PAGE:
I decided to call Brittan to see how she was doing.  Yep, you guessed it, she was crying, too.  We will miss those sheep.  But we are comforted in knowing they have a good home where they will provide milk and wool and baby lambs to a family who will enjoy them as much as we have.

Some days farming is very enjoyable. Today was not one of those days.  Today was a day we made a right decision rather than an easy one.  I will console myself by getting a good nights sleep.  Tomorrow I may just have to buy a goat.  That will make me feel better.  I’m sure of it!

Read Full Post »

All the books say that hardly anything ever goes wrong with lambing, especially if you are raising Katahdin or East Friesian sheep.  The book are full of hooey!  “Hooey”, that’s a technical term.

I was busy at the office, getting ready for a meeting, when my phone rang.  I looked at the caller ID and saw it was Brittan.  I looked at the clock, saw the time and knew exactly what it was about.  I answered, expecting to hear her say, “We have a lamb”.  Instead, she gasped, “Gabby is giving birth and something is wrong.  I think the lamb is dead.  It doesn’t appear to be breathing, it’s tongue is hanging out and Gabby is in great stress.  It’s been a long time and I think Gabby isn’t going to make it, either.  Bring the gun. How do I pull the lamb?”  I gave her a crash course on where to grab and pull, hung up and reached for my jacket and car keys.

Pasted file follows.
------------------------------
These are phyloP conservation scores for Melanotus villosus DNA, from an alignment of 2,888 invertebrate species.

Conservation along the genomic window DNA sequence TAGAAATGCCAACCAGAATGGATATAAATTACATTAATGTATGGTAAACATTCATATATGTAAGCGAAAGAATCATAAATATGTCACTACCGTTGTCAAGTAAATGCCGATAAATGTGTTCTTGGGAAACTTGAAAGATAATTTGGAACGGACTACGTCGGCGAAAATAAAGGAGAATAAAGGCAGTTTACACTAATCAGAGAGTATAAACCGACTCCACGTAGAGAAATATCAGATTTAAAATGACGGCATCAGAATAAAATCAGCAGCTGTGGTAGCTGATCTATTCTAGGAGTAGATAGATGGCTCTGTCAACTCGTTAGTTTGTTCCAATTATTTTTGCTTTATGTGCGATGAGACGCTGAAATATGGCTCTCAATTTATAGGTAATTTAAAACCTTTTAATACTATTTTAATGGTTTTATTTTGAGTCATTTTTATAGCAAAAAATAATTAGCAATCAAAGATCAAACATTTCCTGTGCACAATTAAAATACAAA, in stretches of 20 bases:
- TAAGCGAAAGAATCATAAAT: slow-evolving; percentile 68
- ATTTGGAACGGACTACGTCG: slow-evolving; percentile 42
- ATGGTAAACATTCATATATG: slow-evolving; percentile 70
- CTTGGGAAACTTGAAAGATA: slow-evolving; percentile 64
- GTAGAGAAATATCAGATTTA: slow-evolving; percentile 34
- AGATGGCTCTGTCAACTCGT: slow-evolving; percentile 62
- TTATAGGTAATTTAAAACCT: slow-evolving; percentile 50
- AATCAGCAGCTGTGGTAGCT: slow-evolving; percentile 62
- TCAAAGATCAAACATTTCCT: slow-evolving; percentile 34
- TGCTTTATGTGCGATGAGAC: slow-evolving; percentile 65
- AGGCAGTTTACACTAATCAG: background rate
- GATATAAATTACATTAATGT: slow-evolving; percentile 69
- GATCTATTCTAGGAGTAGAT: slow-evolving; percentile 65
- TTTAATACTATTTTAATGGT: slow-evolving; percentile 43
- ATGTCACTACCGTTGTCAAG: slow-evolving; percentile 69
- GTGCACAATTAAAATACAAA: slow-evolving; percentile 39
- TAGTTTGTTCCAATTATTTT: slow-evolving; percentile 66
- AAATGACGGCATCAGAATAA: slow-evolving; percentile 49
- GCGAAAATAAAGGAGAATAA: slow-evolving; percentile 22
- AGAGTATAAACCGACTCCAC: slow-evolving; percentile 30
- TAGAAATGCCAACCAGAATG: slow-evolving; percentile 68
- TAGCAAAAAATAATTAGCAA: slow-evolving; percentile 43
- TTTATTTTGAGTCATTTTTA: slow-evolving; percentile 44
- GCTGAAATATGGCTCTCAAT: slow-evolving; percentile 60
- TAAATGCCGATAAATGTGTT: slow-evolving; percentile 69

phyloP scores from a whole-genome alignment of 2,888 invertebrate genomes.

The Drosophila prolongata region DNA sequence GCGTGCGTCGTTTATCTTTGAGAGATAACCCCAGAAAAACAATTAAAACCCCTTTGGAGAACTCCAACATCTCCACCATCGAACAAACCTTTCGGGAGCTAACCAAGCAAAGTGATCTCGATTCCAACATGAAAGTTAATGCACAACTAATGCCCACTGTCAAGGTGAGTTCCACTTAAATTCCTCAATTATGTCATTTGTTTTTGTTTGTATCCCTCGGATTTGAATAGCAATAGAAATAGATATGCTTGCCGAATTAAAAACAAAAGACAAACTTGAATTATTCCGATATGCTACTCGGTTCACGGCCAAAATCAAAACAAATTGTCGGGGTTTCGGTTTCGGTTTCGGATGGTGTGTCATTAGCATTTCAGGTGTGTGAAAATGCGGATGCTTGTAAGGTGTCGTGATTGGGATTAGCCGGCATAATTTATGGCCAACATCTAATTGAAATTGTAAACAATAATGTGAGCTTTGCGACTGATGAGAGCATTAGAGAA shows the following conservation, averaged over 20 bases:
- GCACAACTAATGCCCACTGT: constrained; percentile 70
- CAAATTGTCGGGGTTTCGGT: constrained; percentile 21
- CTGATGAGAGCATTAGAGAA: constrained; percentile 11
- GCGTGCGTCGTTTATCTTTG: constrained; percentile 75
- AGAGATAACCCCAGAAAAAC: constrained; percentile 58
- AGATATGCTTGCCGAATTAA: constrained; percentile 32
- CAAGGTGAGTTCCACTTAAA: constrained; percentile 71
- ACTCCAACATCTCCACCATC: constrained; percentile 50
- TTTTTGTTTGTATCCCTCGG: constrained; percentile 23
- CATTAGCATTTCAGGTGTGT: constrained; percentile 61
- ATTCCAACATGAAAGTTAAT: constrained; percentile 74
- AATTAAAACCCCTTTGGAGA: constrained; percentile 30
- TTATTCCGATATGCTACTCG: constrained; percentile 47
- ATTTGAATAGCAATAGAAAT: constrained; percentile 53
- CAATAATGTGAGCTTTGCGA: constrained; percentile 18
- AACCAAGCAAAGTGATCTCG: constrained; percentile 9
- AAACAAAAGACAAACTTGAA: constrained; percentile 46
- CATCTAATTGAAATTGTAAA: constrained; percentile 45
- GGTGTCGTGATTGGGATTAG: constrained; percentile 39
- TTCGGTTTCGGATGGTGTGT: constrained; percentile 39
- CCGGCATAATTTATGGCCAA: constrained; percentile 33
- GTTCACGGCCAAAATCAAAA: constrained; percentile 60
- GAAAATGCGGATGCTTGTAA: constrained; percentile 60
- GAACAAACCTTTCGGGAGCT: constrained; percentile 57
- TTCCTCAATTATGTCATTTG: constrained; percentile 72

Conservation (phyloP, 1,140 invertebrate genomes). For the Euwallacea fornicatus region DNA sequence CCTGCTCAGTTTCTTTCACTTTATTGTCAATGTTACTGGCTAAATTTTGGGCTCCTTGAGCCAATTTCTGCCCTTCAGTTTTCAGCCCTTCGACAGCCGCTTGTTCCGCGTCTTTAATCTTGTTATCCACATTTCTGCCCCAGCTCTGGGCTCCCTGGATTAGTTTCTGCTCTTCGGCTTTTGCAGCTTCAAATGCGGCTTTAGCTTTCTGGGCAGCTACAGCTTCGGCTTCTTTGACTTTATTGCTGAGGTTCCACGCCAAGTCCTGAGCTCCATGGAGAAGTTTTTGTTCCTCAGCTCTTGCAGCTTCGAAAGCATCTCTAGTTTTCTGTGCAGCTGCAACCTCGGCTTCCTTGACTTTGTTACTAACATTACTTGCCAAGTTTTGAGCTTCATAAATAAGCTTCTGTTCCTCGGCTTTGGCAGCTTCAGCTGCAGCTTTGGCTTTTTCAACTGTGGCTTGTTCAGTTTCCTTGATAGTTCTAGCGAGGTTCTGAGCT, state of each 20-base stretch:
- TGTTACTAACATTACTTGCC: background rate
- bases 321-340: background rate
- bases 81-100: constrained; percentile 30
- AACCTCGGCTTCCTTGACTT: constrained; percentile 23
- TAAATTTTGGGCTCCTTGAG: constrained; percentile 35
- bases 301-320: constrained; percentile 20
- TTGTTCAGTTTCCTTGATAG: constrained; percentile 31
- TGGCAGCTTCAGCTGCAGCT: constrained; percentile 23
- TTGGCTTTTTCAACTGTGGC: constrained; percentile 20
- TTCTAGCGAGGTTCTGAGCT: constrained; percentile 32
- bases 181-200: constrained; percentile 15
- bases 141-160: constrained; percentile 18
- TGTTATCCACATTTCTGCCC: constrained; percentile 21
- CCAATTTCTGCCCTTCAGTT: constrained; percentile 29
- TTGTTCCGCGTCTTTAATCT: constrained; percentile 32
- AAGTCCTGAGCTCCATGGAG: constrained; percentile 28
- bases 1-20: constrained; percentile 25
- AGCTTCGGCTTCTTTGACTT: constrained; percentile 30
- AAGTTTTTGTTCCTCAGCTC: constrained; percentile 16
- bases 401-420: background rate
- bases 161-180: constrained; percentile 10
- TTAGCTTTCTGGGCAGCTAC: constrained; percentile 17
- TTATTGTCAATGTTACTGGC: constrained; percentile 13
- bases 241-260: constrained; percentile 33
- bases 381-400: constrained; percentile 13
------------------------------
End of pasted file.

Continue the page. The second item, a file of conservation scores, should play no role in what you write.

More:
I informed a few people at the office of the reason for my sudden departure and bolted up the road.  It is, of course, a 4o minute drive at the best of times.  This morning was not the best of times.  It seems that drivers across North GA chose this morning to keep the police, ambulance drivers and their insurance adjusters busy.  Murphy strikes again.